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Three phase electric Heat gain
NJ, Designer
Member Posts: 53
For single phase electric appliances the heat gain is 3.41 x Watts (Volts x Amps).
For three phase Watts = Volts x the average Amps of the three legs, can someone please tell me for this equation is the Voltage the average of the three legs (on a 460v around 270v) or the average of two legs (460v)??????
For three phase Watts = Volts x the average Amps of the three legs, can someone please tell me for this equation is the Voltage the average of the three legs (on a 460v around 270v) or the average of two legs (460v)??????
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Comments

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True Watts requires a power factor. VoltAmps are more frequently used (and for the case of resistance heating the power factor is essentially one anyway.)
The magic number you need is the square root of three (1.732) which is multiplied by the line to line voltage and then by the current to get VA. For a 460V three phase system drawing 40 Amps:
460V x 40A x 1.732 = 31,869 VA = ~31.87 kW of heat
If the currents or voltages on the legs differ by much, you need a lot more math. I use a calculator for that now.0 
Thanks all,
I just wanted to make sure that the volts is measured from leg to leg, and not leg to neutral.0 
If you use leg to neutral, You can use that voltage x amps x 3 and you wind up in the same place...."If you can't explain it simply, you don't understand it well enough"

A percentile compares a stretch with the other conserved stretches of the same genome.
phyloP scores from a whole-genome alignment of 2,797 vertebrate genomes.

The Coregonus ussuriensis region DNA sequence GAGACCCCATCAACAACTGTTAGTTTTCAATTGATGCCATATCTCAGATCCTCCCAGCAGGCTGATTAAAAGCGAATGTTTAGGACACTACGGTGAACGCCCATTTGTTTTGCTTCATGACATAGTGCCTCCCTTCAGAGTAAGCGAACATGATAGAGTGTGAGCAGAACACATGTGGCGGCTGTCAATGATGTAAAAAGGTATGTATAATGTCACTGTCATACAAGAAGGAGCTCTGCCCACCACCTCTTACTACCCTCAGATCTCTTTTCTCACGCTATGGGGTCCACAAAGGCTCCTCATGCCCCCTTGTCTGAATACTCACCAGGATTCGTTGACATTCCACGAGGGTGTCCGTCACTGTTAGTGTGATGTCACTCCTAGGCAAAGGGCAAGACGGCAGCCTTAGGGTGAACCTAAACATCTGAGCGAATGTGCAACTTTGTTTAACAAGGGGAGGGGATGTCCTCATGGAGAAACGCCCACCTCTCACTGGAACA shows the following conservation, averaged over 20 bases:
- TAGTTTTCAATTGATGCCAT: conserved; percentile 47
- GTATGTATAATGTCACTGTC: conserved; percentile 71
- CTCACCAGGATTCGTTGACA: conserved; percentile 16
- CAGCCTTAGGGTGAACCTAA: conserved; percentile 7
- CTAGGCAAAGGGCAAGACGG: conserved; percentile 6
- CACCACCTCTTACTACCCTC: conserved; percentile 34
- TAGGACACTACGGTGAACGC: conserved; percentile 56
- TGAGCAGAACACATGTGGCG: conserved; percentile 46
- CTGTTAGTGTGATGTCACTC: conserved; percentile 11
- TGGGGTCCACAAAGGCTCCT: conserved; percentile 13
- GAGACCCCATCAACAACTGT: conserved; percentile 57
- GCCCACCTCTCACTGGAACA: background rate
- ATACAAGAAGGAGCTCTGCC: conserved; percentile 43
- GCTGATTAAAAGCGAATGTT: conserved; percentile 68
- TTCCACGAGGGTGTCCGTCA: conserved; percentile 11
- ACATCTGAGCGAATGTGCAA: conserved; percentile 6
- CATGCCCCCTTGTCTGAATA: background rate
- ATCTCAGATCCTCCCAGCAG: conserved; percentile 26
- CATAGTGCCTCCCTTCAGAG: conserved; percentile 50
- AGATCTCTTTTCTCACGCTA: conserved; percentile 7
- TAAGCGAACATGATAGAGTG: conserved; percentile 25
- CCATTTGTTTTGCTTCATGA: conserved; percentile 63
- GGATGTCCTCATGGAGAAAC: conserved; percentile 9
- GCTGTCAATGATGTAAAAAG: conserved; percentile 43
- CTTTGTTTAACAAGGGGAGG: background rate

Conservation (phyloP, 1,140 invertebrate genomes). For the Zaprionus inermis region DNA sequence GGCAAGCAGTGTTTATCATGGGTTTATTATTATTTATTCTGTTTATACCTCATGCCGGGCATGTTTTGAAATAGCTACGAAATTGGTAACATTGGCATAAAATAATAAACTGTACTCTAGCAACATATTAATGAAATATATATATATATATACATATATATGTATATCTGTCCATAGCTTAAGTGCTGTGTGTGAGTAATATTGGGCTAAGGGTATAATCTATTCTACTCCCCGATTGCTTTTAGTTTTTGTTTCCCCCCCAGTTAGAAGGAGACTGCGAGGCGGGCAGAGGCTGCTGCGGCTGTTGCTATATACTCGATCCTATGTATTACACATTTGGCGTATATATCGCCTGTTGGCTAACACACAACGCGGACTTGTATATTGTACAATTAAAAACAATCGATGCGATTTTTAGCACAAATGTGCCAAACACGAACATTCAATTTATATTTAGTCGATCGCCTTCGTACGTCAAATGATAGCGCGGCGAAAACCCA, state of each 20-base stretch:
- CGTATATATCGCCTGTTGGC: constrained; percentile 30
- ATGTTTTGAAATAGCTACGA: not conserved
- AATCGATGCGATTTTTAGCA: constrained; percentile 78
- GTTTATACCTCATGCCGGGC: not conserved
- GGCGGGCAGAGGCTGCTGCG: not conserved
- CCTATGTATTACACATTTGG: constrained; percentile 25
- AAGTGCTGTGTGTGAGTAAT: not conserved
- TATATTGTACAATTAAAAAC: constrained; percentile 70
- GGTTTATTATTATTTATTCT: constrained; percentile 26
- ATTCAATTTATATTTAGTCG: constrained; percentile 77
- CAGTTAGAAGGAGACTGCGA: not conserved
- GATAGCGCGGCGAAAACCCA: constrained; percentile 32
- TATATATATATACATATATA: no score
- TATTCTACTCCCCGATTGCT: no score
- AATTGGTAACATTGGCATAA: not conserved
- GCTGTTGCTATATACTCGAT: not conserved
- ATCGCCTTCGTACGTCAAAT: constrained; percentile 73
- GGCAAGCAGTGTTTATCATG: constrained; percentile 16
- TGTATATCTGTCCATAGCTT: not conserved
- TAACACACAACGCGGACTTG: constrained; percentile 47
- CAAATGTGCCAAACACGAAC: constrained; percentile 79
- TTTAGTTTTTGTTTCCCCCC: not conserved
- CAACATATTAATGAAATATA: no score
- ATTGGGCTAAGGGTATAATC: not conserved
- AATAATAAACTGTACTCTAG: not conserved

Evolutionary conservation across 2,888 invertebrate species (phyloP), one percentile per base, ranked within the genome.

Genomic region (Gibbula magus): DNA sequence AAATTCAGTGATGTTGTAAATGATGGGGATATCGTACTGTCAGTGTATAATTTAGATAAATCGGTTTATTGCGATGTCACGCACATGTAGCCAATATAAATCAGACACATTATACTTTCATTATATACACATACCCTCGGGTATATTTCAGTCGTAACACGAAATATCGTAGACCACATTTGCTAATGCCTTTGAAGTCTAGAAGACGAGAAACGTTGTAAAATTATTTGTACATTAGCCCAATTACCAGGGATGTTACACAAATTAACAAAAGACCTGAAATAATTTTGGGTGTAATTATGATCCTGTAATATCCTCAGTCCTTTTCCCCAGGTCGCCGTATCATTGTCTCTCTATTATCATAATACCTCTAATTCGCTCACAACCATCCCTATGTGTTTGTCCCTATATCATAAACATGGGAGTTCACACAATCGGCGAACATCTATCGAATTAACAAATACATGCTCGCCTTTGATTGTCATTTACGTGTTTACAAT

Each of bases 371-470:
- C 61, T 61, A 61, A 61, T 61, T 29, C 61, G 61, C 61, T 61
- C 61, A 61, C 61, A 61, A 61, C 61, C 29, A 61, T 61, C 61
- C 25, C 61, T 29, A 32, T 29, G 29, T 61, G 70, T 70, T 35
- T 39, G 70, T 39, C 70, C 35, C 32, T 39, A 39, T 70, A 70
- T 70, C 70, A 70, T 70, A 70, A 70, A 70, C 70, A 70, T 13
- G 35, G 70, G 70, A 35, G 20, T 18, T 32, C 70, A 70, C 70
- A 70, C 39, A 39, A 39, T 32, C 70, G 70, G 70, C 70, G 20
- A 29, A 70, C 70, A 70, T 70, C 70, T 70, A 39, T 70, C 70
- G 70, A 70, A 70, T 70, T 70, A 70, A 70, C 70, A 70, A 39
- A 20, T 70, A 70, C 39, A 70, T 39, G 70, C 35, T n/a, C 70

Albert Einstein0 
With the heater running at full wattage would there be any current flow in the neutral? The voltage measurement would be taken on the phases that had current flowing thru them.
Some heaters could have a need for a neutral for controls blower motors, etc. to operate at a lower voltage.
Also some smaller (20 to 30 KW) would have a single phase 240VAC blower motor which would only use 2 of the 3 phases. This would skew your amp clamp measurements for true heater calc. (most of the electric motor energy use turns to heat anyway)
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For 3 phase resistance heat a neutral is not needed. You are correct that many units also have a single phase component that needs a neutral. This also throws the balance between the phases off a bit.
I think the OP was not trying to measure the actual wattage of an operating unit, which would involve measuring both the volts and amps.
I think he was just making sure he understood how to the calculation works.
Carl"If you can't explain it simply, you don't understand it well enough"
Albert Einstein0 
Carl is spot on here.
Most of the units I've seen use a 3Ø fan motor as well. If they have any onboard controls, there is typically a small transformer wired LL that with a 24 VAC secondary.0
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